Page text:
Urban Americans Want to Age in Their Neighborhoods

As our population ages, it is more important than ever to adapt our communities to make them more livable and supportive for those who wish to remain independent in their own homes. A Supportive Living Module is a sprawl repair technique that can be inserted into a traditional cul-de-sac to facilitate aging in place within one’s home community.

Mimi Kirk’s story highlights the need for complete, supportive communities:

“Welltower, a company that owns health-care real estate, from retirement communities to outpatient medical office buildings, recently surveyed 3,000 people to find out more about this desire among urbanites to age in place. Respondents were of various ages—Baby Boomers, Generation X, and Millennials—and lived in 10 cities across the country, from Seattle to Houston to Boston. One Canadian city—Toronto—was also included.

The survey showed that 7 out of 10 urbanites still want to live in their city after the age of 80. For Boomers, the share was higher, at 8 out of 10. The result was fairly uniform across the cities. The survey also revealed that all generations are thinking of their 80-plus lives as active ones.”

“Across the country, people are getting older, living longer, and staying in their communities.”

The Suburb of the Future, Almost Here

Sustainable suburbs can offer an advantage by expanding landscapes that can absorb water.

Alan M. Berger of The New York Times writes:

“Millennials want a different kind of suburban development that is smart, efficient and sustainable.

The suburbanization of America marches on. That movement includes millennials, who, as it turns out, are not a monolithic generation of suburb-hating city dwellers.

Most of that generation represents a powerful global trend. They may like the city, but they love the suburbs even more.

They are continuing to migrate to suburbs. According to the latest Census Bureau statistics, 25- to 29-year-olds are about a quarter more likely to move from the city to the suburbs as vice versa; older millennials are more than twice as likely.

Their future — and that of the planet — lies on the urban peripheries.

Planners need to view cities, suburbs and exurbs not as discrete units but as regions, with one integrated environmental and technological system.”

The most environmentally responsible approach is almost always reusing and reconfiguring what already exists, rather than discarding and creating something new.  It is critical to employ sprawl repair techniques to make our communities more socially and environmentally responsive, not just build new to suit the millennials. Read more from Galina Tachieva.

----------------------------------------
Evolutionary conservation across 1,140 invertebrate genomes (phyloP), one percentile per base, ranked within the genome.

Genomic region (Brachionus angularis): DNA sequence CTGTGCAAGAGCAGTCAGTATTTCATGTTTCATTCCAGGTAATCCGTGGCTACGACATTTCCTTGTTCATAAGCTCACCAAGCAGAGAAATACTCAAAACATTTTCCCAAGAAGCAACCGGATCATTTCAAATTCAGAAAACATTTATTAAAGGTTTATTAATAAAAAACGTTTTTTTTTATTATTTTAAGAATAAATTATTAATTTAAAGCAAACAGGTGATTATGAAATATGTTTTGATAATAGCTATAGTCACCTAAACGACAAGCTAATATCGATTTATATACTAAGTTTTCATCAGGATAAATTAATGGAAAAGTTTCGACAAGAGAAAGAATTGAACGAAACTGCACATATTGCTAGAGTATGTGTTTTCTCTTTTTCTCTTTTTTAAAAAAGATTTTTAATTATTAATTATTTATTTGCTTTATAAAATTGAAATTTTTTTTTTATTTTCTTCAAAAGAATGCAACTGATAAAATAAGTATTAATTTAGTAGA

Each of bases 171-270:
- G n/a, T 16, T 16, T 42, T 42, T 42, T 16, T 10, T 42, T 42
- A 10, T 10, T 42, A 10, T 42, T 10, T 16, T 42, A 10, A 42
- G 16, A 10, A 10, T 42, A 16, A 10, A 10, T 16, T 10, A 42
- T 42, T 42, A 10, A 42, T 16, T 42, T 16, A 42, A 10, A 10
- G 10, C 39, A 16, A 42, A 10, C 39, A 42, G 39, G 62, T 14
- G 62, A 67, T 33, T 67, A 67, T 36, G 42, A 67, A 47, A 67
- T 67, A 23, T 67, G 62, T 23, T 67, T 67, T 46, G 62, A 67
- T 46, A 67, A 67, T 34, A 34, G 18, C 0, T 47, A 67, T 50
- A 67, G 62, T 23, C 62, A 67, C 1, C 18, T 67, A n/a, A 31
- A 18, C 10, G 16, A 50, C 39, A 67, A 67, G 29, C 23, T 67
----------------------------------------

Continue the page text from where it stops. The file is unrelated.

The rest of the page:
New Jersey Has a Millennials Problem

According to a report by CBRE, New Jersey’s struggling office market is facing another big challenge: the exodus of millennials. This is in addition to numerous hurdles over the past decade, resulting from the recession and vacant corporate campuses left behind after company consolidations. The latest is an “alarming” outflow of young workers from the state.

A number of landlords have been investing heavily to renovate older buildings, adding lobbies with Wi-Fi, baristas and wine bars, lounge seating and cafeterias offering a variety of food options. Others are subsidizing beefed-up transportation to and from train stations and hip downtowns using vans or ride-sharing apps.

Many millennials are coming from a few years of living on college campuses with recreational areas, academic buildings and collaborative spaces. Savvy corporate complexes, like the Warren Corporate Center in Warren, N.J., are being redeveloped with amenities designed to attract millennials, such as a stand-alone amenity building in the center of the 820,000 square-foot complex, featuring an indoor basketball court, conference-room facilities, a food court with a coffee bar, fitness center and a green roof with event space.

Sprawl repair techniques can revitalize suburban campuses and communities to make it more attractive for the millennials, and all residents of the Garden State.

Dynamic Communities – The New American Suburb

Check out this story and interactive website from The Washington Post:

“… all around the country as new types of vibrant suburbs, either revived or created from scratch, are springing up outside of expensive downtown cores to meet the needs of young families who aren’t so much choosing suburban life as insisting that the suburbs change to accommodate the priorities they’ve brought with them from the city.

They demand higher-density housing, shorter commutes, easy access to their daily needs, plenty of opportunities to interact socially, interesting shopping, nearby green space, high-end dining options and other amenities traditionally unavailable in sprawling suburbs. It’s a new kind of convenient and tech-enabled community, with more breathing room than downtown and more street life than the ‘burbs.”

“Millennials have been slow to form households, but it’s happening now, and roughly two-thirds say they want to live and work in mixed-use urban neighborhoods where they can feel a strong sense of community and invest in interactions and experiences, rather than things,” says Jennifer Griffin, urban planner and Millennial mom.